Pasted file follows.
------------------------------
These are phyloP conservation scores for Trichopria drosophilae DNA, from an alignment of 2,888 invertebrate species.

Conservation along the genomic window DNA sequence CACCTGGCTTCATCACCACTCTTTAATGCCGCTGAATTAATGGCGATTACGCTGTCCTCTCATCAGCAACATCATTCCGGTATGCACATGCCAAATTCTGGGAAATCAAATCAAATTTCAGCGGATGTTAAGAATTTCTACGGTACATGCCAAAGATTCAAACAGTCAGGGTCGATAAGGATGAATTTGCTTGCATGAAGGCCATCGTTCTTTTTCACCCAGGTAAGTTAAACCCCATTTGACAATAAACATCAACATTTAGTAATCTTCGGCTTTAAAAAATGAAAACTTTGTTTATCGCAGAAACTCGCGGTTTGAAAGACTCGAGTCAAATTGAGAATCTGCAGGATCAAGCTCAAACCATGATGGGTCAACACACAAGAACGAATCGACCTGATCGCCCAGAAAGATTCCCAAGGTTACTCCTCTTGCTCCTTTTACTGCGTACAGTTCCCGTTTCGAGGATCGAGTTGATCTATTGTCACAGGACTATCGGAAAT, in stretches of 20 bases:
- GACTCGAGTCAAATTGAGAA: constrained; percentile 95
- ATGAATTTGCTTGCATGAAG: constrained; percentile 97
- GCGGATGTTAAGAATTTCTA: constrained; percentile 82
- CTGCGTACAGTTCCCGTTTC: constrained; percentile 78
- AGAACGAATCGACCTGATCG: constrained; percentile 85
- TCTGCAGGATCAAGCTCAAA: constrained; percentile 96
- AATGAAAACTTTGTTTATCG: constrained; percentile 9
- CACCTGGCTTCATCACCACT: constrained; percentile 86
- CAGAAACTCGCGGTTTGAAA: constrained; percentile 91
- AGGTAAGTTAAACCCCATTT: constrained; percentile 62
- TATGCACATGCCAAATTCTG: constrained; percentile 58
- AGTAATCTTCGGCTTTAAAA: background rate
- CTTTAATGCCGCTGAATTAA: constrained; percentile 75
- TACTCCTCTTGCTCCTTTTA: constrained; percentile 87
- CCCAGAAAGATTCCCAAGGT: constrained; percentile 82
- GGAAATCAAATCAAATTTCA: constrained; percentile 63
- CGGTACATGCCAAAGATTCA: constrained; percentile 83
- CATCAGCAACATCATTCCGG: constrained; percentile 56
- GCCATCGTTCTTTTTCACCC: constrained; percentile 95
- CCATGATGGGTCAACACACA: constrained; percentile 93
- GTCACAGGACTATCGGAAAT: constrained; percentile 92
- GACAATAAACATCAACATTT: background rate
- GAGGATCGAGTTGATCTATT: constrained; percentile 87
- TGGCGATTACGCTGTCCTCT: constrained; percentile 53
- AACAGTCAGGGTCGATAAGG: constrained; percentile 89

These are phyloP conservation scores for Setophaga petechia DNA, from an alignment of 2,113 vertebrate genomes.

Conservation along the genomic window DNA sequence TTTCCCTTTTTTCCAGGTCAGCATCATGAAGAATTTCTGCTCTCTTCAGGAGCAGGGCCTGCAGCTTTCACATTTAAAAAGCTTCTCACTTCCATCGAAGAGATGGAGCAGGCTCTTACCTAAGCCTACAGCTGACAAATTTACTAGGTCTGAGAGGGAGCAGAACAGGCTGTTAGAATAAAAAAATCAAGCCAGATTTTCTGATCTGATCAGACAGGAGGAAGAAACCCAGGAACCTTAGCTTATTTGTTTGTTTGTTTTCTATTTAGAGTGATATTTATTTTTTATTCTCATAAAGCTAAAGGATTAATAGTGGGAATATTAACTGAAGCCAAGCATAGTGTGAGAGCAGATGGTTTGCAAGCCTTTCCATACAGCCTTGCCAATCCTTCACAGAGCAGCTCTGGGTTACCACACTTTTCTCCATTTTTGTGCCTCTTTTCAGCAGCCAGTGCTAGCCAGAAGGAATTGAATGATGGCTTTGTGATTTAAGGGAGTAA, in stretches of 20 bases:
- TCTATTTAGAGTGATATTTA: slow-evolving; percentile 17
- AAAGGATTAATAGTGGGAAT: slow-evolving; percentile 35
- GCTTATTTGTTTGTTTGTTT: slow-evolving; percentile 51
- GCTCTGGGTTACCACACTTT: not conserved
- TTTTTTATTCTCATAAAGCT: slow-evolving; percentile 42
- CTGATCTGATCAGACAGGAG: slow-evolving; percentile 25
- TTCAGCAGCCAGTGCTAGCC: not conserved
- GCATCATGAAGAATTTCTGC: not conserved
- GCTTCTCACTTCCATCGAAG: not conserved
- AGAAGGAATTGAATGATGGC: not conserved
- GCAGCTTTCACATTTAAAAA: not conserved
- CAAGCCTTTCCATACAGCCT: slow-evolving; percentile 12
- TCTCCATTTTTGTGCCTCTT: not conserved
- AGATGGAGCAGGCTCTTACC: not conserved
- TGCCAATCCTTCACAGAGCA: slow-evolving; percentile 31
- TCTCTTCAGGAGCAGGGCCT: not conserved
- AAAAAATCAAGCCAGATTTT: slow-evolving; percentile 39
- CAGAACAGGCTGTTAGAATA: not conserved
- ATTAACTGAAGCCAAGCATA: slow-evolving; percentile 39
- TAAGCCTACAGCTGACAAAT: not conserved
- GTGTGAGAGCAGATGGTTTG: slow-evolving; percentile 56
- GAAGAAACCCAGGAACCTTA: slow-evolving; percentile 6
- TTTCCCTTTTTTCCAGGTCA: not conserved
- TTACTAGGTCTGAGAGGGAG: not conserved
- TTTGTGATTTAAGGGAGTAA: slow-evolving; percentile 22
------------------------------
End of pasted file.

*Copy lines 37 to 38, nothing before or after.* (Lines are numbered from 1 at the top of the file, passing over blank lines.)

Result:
- GCATCATGAAGAATTTCTGC: not conserved
- GCTTCTCACTTCCATCGAAG: not conserved